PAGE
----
My vSphere lab is split into two halves - a low power management cluster, powered by 3 Intel NUCs, and a more hefty workload cluster powered by a Dell C6100 chassis with 3 nodes. The workload servers are noisy and power hungry so they tend to be powered off when I am not using them, and since they live in my garage, I power them on and off remotely. To automate the process, I wanted to write an Orchestrator workflow (vRO sits on my management cluster and is therefore always on) that could safely and robustly shut down the workload cluster.
Back in January 2015 I wrote an article on how to modify the Java heap settings for the vCenter Orchestrator client when working with very large workflows. Since vRealize Orchestrator 7.x has been released, we no longer have an installable client, just a Java WebStart file (.jnlp) that you run, or a package that you can download - but nothing that installs. Note that none of this is official or supported by VMware as far as I know - it’s the results of my experimentation which has shown some performance improvement by increasing the configured memory pool.
Big thanks to Jose Luis Gomez for this solution, his response to my tweet was spot on and invaluable! I’ve been trying to configure vCloud Air as a vCloud Director host in vRealize Orchestrator in order to create some custom resource actions for Day 2 operations in vRealize Automation. What I found was that there’s *very* little information out there on how to do this, and I ended up writing my own custom resource mapping for the virtual machines to VCAC:VirtualMachine objects - at least that way I could add my resource action.
If you use the in-built vRealize Orchestrator instance shipped with the vRealize Automation appliance then you might run into this issue when working with the REST client: Connection pool shut down (Workflow:Get-IdentityToken / Scripting (item3)#14) The vRA appliance version I have (6.2 - note to self, need to update lab!) includes the plugin version 1.0.4 for REST. According to the release notes, this was fixed in 1.0.5 - typical!
I tested vSphere 6 quite intensively when it was in beta, but I didn’t ever upgrade my lab – basically because I need a stable environment to work on and I wasn’t sure that I could maintain that with the beta. Now 6 has been GA a while and I have a little bit of time, I have begun the lab upgrade process. You can see a bit more about my lab hardware over on my lab page.
Recently, I’ve had a bit of a SOAP baptism of fire - the project I am working on makes hundreds of SOAP calls to multiple SOAP APIs on multiple hosts. During this time I’ve encountered some common and rare problems and troubleshooting them seems to be a bit of a black art, if the number of results in Google is any measure. To demonstrate some of these troubleshooting methods I will use a global weather SOAP service, http://www.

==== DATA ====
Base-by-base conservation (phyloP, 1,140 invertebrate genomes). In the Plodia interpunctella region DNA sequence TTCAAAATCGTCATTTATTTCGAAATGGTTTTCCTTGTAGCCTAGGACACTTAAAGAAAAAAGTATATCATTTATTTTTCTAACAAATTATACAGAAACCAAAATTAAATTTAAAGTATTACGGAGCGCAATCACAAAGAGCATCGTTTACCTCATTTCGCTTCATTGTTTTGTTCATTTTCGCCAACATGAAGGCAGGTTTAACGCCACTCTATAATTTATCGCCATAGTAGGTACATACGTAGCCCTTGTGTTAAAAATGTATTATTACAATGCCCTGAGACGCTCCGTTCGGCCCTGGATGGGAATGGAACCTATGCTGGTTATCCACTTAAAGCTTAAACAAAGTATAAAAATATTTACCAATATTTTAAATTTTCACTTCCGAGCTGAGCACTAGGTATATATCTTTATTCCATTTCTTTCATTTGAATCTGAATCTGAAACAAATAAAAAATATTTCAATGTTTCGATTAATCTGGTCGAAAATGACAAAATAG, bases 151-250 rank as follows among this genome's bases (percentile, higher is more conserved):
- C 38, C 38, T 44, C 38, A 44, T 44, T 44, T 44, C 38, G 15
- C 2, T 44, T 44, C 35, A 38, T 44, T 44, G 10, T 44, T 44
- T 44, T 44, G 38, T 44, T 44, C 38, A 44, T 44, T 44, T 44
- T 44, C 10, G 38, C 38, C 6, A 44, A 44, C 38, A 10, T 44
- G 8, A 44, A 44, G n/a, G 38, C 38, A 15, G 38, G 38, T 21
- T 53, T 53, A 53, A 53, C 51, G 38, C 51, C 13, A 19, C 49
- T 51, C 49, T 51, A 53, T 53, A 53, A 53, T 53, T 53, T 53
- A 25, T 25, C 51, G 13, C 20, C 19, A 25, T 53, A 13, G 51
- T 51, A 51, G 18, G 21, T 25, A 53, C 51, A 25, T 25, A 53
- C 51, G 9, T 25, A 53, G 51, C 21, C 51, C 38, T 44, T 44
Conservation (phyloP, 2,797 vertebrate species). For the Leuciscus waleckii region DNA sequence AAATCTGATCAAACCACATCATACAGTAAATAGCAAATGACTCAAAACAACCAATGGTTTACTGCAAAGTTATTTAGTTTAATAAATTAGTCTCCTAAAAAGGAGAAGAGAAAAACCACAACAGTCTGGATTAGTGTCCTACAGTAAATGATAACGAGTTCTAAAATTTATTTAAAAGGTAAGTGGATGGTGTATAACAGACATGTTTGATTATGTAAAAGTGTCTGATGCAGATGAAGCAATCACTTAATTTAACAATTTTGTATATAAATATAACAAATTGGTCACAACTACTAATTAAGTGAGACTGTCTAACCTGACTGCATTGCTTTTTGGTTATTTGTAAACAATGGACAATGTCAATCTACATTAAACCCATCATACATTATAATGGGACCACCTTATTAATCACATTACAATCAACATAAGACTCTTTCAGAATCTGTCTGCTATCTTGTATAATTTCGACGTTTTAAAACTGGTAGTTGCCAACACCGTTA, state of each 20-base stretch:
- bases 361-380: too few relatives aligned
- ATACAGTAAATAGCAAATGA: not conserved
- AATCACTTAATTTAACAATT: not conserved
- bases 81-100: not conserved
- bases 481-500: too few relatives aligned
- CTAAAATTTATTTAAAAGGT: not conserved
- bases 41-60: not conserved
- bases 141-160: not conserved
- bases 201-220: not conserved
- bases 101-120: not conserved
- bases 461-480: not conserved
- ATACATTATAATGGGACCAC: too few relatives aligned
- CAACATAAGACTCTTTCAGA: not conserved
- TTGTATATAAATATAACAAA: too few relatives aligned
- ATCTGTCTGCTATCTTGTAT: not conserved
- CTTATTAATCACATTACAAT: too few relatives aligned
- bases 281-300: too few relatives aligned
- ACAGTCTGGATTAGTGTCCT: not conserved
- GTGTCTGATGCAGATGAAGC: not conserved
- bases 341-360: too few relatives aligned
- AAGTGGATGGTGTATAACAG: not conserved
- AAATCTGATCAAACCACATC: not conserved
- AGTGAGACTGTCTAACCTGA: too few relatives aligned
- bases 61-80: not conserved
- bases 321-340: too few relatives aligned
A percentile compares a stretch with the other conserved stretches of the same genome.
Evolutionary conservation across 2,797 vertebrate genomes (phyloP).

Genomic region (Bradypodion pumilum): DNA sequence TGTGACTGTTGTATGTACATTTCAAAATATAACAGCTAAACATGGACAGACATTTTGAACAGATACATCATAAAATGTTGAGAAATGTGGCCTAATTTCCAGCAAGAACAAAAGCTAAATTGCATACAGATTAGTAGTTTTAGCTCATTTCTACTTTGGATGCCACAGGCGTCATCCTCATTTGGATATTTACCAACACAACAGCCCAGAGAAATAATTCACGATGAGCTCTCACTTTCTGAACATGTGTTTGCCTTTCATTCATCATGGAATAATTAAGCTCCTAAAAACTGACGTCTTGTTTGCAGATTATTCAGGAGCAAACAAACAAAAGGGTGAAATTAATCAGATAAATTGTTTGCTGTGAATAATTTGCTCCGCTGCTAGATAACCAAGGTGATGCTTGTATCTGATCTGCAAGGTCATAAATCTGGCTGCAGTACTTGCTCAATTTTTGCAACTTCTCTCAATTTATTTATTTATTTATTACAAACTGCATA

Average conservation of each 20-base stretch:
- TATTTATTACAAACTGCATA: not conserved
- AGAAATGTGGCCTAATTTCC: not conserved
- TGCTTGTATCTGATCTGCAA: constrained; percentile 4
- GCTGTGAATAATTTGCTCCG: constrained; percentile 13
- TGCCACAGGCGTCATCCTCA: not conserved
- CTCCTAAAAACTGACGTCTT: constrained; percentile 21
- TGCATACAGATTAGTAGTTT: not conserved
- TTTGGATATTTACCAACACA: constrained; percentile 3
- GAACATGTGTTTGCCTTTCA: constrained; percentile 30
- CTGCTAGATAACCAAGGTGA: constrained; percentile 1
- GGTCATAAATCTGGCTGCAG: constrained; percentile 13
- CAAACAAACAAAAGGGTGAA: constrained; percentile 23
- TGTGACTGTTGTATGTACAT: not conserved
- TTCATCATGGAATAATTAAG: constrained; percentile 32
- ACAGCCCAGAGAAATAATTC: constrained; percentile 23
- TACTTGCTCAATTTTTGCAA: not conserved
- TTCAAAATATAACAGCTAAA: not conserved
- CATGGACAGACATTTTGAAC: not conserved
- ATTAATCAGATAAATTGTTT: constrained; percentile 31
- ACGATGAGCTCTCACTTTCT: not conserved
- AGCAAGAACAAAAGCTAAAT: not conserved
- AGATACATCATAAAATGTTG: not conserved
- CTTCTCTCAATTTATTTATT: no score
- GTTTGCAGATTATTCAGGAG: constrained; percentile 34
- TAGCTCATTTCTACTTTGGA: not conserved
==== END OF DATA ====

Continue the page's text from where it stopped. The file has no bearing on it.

When you are using a VMware orchestration platform with an official VMware plugin to manage a VMware product, you don’t really expect to have to fix the out-of-the-box workflows. However, during some testing of some workflows with a client the other day we ran into a couple of issues with the vCloud Director plugin workflows. Software versions used vCloud Director 5.5.1 (appliance for development) and 5.5.2 (production deployment) vRealize Orchestrator Appliance 5.
[Update Dec 2016: An updated article for vRO 7.x is available here] I’m developing some very large, very complicated workflows for vRealize Orchestrator (vRO/vCO), and as it’s a Java based application it will probably come as no surprise to many that the performance of the client drops off sharply as the client’s RAM usage creeps up. When working on some of the larger workflows, or after long sessions and heavy clipboard use, the client would become (even more) sluggish and in some cases would freeze entirely.
It’s a fairly common requirement when creating a new user to assign a randomly generated password, so during a recent engagement I wrote a little password generator to do that. I wanted to be able to chose whether special characters were used, and the length of the password - typically if the password doesn’t used special characters I would increase the length significantly! Characters should be randomly picked from: a-z A-Z 0-9 (optional) ASCII special characters Inputs passwordLength - the length of the password to be generated (number) excludePunctuation - exclude the use of special characters if TRUE (boolean) Outputs generatedPassword - the generated password (SecureString) The SecureString type prevents the string from being displayed in the workflow attributes - it can be used as a normal string, but will be asterisk’d when displayed.